(Crystal A. Proxmire, 11/4/2011)
A 44 year old Ferndale man was severely beaten and robbed in his home after bringing a stranger home from the bar earlier this week. According to police, 38 year old Alesandro Signorelli met the victim on Oct 29 at Adam’s Apple, a gay bar in Detroit. They spent the night together, and Signorelli returned the following night. The next morning when the victim tried to go to work, Signorelli attacked the man, punching him repeatedly in the face and attempting to suffocate him with a shower curtain.
Signorelli also threatened the victim with a knife from the kitchen, and forced him to gather items from the house to steal, including prescription drugs and a television. At approximately 7:45am, when the victim saw an opportunity, he ran from the home to a neighbor’s, who called the police.
The attacker fled and was captured by Detroit Police two days later after they recognized his wanted red pickup truck. Signorelli was recently released from prison and was on parole at the time of the attack.
Equality Michigan, an organization that provides support and advocacy to the LGBT community, is working with the victim in this case. The organization also tracks crime statistics in the community. Nusrat Ventimiglia, Director of Victim Services at Equality Michigan, says dating-related assault is one of the issues her group is working to bring attention to.
From October 2010 to September 2011, Equality Michigan has seen eight cases of sexual assault, served nine survivors of victims of homicide, three survivors of robbery, 14 survivors of violent crimes and 167 survivors of hate crimes. Because of issues in reporting, it’s likely that these numbers are low. “I can tell you that perpetrators have selected victims based on a belief that they are less likely to report the incident to police, whether because of the lower reporting rates due to the historically poor police response and attitude, or due to the fact that an individual may not be out or identify as a lesbian, gay or transgender and is therefore less likely to come forward after being victimized as a result of a pick-up crime,” Ventimiglia said. She added that Ferndale is different than many communities where victims may seek police help. “The Ferndale Police has been excellent partners and committed to protecting all Ferndale residents, with great responsiveness and sensitivity to the particular needs of the LGBT community.”
Equality Michigan has issued a series of safety guidelines in response to the recent attack:
– Tell someone where you are going and how long you will be gone.
– Think about an escape route in advance, in case of danger.
– Look for well lit, open and secure areas in which to meet.
– If you get bad vibes, feel uneasy or get butterflies, your gut instinct is telling you something is wrong … don’t go with them!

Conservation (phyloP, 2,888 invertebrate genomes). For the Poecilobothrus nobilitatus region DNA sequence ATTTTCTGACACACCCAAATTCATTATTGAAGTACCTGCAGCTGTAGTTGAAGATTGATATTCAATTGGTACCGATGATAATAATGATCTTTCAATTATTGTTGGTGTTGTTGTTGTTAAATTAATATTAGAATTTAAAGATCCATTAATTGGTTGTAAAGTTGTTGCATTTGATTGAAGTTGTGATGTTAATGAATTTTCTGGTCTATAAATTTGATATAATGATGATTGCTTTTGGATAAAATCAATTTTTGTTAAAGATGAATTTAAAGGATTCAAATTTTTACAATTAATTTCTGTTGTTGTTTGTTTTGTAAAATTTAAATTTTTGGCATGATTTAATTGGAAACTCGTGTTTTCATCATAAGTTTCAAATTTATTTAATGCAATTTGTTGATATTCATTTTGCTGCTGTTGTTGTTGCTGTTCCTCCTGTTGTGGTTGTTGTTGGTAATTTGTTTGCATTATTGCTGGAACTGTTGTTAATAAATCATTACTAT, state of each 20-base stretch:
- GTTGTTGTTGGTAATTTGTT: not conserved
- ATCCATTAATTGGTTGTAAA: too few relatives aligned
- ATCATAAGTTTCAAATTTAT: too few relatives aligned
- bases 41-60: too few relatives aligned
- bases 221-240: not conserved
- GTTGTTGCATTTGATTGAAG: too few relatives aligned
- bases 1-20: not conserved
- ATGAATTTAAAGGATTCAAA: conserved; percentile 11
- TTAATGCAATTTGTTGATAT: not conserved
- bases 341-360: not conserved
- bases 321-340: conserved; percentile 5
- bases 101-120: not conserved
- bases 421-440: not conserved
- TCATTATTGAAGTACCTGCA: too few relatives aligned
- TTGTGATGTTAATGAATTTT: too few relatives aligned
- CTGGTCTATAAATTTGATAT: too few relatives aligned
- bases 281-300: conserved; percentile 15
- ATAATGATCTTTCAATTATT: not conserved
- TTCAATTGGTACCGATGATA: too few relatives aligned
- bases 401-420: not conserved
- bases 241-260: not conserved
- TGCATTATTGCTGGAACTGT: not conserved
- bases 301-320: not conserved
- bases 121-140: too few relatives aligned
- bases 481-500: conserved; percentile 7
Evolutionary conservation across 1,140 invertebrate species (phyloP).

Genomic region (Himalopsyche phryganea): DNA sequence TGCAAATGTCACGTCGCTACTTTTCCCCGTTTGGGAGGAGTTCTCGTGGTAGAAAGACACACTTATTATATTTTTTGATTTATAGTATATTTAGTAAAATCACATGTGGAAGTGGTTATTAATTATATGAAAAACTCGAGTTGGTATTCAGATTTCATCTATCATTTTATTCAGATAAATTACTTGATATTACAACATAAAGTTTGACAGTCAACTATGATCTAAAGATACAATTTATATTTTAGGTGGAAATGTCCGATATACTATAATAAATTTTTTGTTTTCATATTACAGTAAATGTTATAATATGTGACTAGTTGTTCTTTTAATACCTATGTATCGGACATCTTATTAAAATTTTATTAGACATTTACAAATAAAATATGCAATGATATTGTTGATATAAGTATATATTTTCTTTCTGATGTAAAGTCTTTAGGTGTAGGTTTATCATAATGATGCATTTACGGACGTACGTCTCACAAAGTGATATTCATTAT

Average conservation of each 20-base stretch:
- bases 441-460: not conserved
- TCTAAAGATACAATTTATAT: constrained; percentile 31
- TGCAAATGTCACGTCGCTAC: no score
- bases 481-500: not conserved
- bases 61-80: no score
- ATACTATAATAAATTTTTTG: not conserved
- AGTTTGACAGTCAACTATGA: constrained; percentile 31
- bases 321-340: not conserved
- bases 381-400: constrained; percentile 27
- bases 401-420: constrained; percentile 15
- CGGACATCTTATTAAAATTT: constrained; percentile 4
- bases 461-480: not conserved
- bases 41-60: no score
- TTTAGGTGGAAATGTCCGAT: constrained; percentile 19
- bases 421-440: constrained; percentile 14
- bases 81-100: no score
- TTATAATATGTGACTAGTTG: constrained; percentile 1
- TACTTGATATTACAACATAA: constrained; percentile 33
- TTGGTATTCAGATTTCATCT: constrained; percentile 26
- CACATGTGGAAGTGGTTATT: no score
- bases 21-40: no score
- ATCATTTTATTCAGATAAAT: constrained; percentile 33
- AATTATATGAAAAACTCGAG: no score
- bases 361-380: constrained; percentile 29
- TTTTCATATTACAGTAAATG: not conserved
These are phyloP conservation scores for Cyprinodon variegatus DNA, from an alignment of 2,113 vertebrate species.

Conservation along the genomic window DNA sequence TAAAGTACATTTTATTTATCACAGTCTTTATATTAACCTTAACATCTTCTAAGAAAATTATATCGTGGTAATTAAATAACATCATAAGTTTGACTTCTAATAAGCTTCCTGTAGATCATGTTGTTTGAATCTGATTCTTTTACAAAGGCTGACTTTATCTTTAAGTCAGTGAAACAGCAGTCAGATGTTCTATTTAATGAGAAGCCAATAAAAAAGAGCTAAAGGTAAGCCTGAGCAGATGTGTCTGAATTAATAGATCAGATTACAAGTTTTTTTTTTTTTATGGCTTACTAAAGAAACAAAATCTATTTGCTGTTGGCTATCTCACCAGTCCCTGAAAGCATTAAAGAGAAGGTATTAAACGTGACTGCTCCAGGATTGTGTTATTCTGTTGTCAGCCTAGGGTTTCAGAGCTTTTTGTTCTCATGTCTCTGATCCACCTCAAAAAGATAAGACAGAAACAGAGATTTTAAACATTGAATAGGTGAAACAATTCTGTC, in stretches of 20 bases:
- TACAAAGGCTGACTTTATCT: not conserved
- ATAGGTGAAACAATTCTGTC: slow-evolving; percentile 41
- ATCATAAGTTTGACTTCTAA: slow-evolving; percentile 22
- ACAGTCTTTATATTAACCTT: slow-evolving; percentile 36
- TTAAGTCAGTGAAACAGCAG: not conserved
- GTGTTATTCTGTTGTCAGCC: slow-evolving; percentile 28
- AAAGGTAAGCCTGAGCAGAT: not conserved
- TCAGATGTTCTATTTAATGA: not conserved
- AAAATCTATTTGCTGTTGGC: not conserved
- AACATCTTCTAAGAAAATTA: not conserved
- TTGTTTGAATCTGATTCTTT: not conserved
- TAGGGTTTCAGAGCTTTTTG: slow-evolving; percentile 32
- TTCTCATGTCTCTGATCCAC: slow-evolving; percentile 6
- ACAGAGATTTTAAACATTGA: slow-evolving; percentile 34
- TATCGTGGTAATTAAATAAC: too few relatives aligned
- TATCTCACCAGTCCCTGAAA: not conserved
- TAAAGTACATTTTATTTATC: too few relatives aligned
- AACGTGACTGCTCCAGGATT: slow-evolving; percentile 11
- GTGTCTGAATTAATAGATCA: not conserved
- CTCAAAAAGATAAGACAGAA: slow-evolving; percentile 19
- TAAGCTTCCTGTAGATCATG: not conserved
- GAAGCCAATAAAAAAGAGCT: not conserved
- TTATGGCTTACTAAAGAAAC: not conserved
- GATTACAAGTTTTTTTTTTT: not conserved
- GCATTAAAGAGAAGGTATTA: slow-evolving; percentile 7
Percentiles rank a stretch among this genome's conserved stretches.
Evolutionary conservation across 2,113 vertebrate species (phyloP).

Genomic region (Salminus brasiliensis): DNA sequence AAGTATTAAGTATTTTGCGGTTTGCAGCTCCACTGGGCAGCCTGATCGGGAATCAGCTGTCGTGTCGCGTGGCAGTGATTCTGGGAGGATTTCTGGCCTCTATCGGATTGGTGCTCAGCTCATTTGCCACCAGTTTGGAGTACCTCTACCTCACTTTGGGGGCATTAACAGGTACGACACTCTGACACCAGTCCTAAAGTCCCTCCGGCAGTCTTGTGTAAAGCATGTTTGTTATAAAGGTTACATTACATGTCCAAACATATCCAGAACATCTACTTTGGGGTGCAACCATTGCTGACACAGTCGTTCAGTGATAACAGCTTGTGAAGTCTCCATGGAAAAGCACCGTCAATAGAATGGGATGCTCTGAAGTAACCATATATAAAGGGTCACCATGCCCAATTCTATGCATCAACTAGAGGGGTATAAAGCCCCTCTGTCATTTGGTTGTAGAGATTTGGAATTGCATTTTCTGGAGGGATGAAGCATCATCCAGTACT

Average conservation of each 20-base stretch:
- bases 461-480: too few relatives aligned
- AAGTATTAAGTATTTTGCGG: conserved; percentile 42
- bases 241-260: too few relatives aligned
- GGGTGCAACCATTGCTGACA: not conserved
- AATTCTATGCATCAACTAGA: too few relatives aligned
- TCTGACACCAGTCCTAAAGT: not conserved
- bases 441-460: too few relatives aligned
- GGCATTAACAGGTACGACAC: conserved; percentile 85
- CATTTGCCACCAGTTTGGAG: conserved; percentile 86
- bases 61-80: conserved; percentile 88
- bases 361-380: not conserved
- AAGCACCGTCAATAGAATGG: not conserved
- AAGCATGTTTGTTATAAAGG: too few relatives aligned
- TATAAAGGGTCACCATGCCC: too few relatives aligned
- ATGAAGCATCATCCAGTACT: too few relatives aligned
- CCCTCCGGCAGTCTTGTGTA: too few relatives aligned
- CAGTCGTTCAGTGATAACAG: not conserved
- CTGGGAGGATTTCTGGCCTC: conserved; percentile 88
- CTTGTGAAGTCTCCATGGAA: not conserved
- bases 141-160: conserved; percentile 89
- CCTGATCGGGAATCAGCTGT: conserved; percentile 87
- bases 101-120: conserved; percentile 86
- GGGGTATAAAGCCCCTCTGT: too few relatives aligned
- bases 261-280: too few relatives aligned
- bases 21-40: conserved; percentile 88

– Never show that you feel intimidated, frightened or “out of control.”
– Never let the pick-up know you are alone. Let them think that you have a friend that knows where you are.
– If you are alone, carry a phone.
– At any sign of trouble:
Make as much noise as possible.
Run and scream “Fire!” as loud as you can.
Carry a whistle or personal alarm.
– If forced to fight, use whatever you can as a weapon – your stilettos, bag, sharp ring, belt buckle or anything that will inflict pain.
-Create as much noise as possible.
-Be cautious about revealing information that could identify you. For example, if you give someone your listed phone number, they can get your real name and street address.
-For your first meeting, pick a place that’s public and neutral. If you’re traveling to visit them in their town or neighborhood, you should pick a place you’re comfortable with when you arrive.
-Always carry a cell phone. This will allow you to call 911 at any time. If finances are tight, purchase a pre-paid cell phone.
-Know that, no matter what, violence is never your fault.
Ferndale Police Lt. William Wilson has a much simpler solution for how to avoid being a victim of an attack such as this which is “not bring somebody home from the bar.”
Another tool is the State of Michigan Department of Corrections website which allows you to search for current and former prisoners, letting people know if the person they are bringing home has a past. The Offender Tracking Information System (OTIS) found on this site contains information about more than 300,000 prisoners, parolees and probationers.
Simply getting to know someone and checking them out on Facebook or other social networking sites can also help weed out those who may not be a good match, such as violent felons.
To learn more about how to protect yourself against violence, or to report a bias incident or hate crime, call the Department of Victim Services at Equality Michigan at 1-866-962-1147 or provide a narrative account of the situation at email@example.com.